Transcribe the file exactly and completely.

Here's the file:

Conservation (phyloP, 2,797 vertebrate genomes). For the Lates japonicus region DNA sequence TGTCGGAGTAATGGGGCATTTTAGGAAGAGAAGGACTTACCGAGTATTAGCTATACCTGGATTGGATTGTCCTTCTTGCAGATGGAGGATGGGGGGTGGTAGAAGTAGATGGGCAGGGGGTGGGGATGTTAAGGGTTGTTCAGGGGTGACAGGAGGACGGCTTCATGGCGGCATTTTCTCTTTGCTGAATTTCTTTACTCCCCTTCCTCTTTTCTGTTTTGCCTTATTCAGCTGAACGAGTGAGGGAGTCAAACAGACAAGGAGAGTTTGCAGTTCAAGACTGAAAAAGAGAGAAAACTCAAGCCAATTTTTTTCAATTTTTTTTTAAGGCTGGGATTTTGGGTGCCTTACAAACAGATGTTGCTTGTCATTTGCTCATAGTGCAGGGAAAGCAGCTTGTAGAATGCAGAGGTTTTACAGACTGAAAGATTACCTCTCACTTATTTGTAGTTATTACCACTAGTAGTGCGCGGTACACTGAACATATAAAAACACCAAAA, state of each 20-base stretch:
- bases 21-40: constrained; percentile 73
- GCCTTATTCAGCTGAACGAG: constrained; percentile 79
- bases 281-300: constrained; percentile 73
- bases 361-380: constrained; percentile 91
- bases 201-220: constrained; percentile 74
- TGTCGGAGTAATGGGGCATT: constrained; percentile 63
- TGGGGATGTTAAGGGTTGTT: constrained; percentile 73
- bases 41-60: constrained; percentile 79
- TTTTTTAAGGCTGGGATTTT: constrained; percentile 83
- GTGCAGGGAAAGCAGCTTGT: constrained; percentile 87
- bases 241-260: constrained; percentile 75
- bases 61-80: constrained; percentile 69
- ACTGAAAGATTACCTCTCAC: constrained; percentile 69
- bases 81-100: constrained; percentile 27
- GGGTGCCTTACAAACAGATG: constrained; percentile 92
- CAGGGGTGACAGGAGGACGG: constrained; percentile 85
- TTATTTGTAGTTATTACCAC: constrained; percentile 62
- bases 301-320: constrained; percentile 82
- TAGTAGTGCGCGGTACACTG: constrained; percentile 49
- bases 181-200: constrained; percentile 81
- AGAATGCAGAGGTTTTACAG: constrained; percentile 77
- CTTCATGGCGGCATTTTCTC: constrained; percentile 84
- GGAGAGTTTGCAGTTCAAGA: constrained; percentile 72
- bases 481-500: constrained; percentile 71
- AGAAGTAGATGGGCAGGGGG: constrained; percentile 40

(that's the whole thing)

Conservation (phyloP, 2,797 vertebrate genomes). For the Lates japonicus region DNA sequence TGTCGGAGTAATGGGGCATTTTAGGAAGAGAAGGACTTACCGAGTATTAGCTATACCTGGATTGGATTGTCCTTCTTGCAGATGGAGGATGGGGGGTGGTAGAAGTAGATGGGCAGGGGGTGGGGATGTTAAGGGTTGTTCAGGGGTGACAGGAGGACGGCTTCATGGCGGCATTTTCTCTTTGCTGAATTTCTTTACTCCCCTTCCTCTTTTCTGTTTTGCCTTATTCAGCTGAACGAGTGAGGGAGTCAAACAGACAAGGAGAGTTTGCAGTTCAAGACTGAAAAAGAGAGAAAACTCAAGCCAATTTTTTTCAATTTTTTTTTAAGGCTGGGATTTTGGGTGCCTTACAAACAGATGTTGCTTGTCATTTGCTCATAGTGCAGGGAAAGCAGCTTGTAGAATGCAGAGGTTTTACAGACTGAAAGATTACCTCTCACTTATTTGTAGTTATTACCACTAGTAGTGCGCGGTACACTGAACATATAAAAACACCAAAA, state of each 20-base stretch:
- bases 21-40: constrained; percentile 73
- GCCTTATTCAGCTGAACGAG: constrained; percentile 79
- bases 281-300: constrained; percentile 73
- bases 361-380: constrained; percentile 91
- bases 201-220: constrained; percentile 74
- TGTCGGAGTAATGGGGCATT: constrained; percentile 63
- TGGGGATGTTAAGGGTTGTT: constrained; percentile 73
- bases 41-60: constrained; percentile 79
- TTTTTTAAGGCTGGGATTTT: constrained; percentile 83
- GTGCAGGGAAAGCAGCTTGT: constrained; percentile 87
- bases 241-260: constrained; percentile 75
- bases 61-80: constrained; percentile 69
- ACTGAAAGATTACCTCTCAC: constrained; percentile 69
- bases 81-100: constrained; percentile 27
- GGGTGCCTTACAAACAGATG: constrained; percentile 92
- CAGGGGTGACAGGAGGACGG: constrained; percentile 85
- TTATTTGTAGTTATTACCAC: constrained; percentile 62
- bases 301-320: constrained; percentile 82
- TAGTAGTGCGCGGTACACTG: constrained; percentile 49
- bases 181-200: constrained; percentile 81
- AGAATGCAGAGGTTTTACAG: constrained; percentile 77
- CTTCATGGCGGCATTTTCTC: constrained; percentile 84
- GGAGAGTTTGCAGTTCAAGA: constrained; percentile 72
- bases 481-500: constrained; percentile 71
- AGAAGTAGATGGGCAGGGGG: constrained; percentile 40